3

On 23 November 2012 the Applicant applied for:

i) An order that the Respondent be committed to prison pursuant to s5 Debtors Act 1869, it being alleged that since the date of the Order of 30 August 2011 he has had the means to satisfy the award and refused or neglected to do so; and

ii) The issue of the writ ne exeat regno against the Respondent.

This is my judgment on those applications.

4

On 27 November 2012 Theis J granted the application for the writ. Implicitly it was to endure until this hearing where its continuance would be considered.

The legal landscape

5

The Debtors Act 1869 swept away the extensive powers of imprisonment for debt which had existed for centuries prior to then, and which had been acerbically described by Victorian social commentators and novelists. However, by s5 judgment debts carried the ultimate sanction of imprisonment, for a maximum of 6 weeks. But the class of judgment debts thus enforceable was progressively narrowed so that by the time of the passage of the Administration of Justice Act 1970 (s11 and Sch 4) the debts were confined to maintenance orders and taxes. In addition there were (and are) further statutory powers to imprison people for non-payment of things like rates and television licence fees. Later, a corresponding power was provided in the Child Support Act 1991, ss39A and 40.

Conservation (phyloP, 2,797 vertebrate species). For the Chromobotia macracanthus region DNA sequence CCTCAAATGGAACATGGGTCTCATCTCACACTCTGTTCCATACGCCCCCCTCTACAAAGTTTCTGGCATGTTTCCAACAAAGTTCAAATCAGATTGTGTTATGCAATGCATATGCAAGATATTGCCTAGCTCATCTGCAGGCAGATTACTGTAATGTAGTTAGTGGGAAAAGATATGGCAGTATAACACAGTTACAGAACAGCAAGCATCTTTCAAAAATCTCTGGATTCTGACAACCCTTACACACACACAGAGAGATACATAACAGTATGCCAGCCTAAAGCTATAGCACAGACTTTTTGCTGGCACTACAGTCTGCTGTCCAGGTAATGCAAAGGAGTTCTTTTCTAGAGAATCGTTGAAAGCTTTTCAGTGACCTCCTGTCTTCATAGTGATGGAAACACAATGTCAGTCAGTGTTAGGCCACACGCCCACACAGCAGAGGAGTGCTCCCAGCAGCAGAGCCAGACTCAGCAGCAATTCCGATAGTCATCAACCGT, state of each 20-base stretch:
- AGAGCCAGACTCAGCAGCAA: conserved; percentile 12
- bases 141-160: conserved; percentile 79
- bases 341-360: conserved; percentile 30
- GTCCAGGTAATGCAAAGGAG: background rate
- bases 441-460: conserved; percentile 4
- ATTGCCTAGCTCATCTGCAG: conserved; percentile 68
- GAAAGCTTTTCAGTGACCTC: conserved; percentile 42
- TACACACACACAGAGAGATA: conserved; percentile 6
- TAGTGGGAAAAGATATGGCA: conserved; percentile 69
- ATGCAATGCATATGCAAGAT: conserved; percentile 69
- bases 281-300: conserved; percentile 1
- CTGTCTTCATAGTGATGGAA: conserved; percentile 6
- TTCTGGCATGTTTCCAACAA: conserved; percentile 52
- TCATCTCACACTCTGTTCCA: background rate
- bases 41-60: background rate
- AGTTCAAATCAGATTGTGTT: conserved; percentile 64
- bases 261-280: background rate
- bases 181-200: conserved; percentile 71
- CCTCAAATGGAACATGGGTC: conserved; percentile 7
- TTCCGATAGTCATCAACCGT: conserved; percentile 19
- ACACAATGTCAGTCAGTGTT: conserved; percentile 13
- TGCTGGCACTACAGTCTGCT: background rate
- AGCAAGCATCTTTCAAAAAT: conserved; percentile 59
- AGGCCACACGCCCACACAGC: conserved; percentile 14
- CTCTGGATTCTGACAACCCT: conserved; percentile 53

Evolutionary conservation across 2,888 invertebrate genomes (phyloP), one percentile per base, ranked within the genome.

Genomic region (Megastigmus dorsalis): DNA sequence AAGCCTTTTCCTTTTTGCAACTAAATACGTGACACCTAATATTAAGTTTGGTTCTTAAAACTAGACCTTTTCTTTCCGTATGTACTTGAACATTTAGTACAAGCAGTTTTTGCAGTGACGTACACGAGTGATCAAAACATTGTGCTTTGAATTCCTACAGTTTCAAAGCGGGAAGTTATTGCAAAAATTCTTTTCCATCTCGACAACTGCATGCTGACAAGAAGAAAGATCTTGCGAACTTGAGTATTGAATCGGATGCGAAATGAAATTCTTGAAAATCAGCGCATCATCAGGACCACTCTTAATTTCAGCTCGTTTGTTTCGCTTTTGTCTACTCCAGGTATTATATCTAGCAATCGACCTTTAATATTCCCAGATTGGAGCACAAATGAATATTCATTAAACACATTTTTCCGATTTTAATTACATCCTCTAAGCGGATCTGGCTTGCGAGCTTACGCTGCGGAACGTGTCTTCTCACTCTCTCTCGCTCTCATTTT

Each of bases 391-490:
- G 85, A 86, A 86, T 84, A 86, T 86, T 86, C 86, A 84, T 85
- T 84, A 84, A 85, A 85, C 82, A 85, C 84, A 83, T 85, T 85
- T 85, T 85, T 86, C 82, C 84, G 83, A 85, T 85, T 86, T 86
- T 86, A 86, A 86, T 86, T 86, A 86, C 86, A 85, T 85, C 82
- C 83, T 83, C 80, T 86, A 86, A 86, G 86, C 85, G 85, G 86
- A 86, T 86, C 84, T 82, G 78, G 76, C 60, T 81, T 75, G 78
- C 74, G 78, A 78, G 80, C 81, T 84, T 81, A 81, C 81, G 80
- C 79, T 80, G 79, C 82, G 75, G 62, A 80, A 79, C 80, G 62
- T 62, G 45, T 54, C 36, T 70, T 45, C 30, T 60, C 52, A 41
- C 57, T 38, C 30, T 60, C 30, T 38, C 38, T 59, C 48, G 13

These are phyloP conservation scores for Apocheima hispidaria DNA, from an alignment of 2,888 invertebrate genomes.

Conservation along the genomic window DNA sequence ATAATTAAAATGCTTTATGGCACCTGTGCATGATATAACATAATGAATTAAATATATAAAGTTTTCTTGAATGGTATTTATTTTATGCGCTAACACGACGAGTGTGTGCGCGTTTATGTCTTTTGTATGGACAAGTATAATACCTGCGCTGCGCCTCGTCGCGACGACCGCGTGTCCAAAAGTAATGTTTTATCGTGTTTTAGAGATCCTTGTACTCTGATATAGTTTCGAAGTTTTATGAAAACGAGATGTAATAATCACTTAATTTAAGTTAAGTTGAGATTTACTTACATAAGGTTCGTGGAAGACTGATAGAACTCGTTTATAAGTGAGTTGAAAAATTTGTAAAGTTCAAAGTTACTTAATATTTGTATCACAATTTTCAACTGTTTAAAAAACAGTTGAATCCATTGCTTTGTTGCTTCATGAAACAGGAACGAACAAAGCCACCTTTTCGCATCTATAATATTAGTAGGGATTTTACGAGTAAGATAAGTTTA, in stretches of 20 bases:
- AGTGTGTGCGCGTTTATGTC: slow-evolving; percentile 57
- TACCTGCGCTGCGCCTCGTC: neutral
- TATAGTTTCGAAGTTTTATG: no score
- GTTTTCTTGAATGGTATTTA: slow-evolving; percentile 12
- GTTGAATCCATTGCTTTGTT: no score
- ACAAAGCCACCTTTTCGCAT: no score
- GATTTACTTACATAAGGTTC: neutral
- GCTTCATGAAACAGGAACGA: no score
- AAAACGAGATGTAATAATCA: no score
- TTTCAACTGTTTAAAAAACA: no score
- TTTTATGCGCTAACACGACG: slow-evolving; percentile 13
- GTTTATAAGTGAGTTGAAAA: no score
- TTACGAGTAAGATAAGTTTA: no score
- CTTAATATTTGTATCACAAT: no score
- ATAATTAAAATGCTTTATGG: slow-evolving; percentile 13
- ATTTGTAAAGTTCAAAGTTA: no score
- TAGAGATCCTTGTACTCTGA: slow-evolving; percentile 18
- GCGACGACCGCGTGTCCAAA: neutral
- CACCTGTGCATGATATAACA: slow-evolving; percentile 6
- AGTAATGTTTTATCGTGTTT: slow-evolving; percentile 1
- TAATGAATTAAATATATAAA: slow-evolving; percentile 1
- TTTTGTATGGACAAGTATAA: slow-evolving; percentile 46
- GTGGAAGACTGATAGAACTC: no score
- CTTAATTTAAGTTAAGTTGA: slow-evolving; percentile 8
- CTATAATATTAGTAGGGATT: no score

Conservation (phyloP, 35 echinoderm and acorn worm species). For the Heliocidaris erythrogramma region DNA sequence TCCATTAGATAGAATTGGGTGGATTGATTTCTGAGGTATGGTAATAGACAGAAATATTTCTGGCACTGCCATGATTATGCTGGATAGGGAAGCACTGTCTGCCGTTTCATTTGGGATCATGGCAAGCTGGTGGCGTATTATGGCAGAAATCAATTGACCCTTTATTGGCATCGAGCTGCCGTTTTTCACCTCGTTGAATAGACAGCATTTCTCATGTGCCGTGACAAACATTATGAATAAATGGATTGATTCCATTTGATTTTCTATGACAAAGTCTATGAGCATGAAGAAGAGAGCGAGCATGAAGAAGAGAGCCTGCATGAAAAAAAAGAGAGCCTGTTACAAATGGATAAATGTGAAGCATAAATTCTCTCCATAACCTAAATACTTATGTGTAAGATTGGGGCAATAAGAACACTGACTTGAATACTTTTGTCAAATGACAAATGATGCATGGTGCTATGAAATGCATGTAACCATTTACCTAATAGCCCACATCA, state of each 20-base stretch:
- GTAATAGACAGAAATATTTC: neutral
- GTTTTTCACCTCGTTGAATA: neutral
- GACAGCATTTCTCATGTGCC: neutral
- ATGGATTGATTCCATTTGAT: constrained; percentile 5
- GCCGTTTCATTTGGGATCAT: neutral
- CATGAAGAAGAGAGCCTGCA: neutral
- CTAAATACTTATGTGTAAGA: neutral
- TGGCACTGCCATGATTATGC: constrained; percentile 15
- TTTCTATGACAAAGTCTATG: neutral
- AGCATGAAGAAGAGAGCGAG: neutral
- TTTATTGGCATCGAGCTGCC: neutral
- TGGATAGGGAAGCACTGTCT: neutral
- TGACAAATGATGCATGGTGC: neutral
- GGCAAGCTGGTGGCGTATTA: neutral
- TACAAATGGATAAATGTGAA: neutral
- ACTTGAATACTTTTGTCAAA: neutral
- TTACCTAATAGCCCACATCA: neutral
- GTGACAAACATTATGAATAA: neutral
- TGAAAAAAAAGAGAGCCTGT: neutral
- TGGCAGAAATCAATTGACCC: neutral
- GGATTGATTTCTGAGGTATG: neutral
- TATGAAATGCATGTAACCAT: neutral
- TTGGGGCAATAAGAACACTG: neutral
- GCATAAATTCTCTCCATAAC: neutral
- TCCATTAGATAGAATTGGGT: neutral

6

s5 provides:

(1) Subject to the provisions herein-after mentioned, and to the prescribed rules, any court may commit to prison for a term not exceeding six weeks, or until payment of the sum due, any person who makes default in payment of any debt or instalment of any debt due from him in pursuance of any order or judgment of that or any other competent court. ….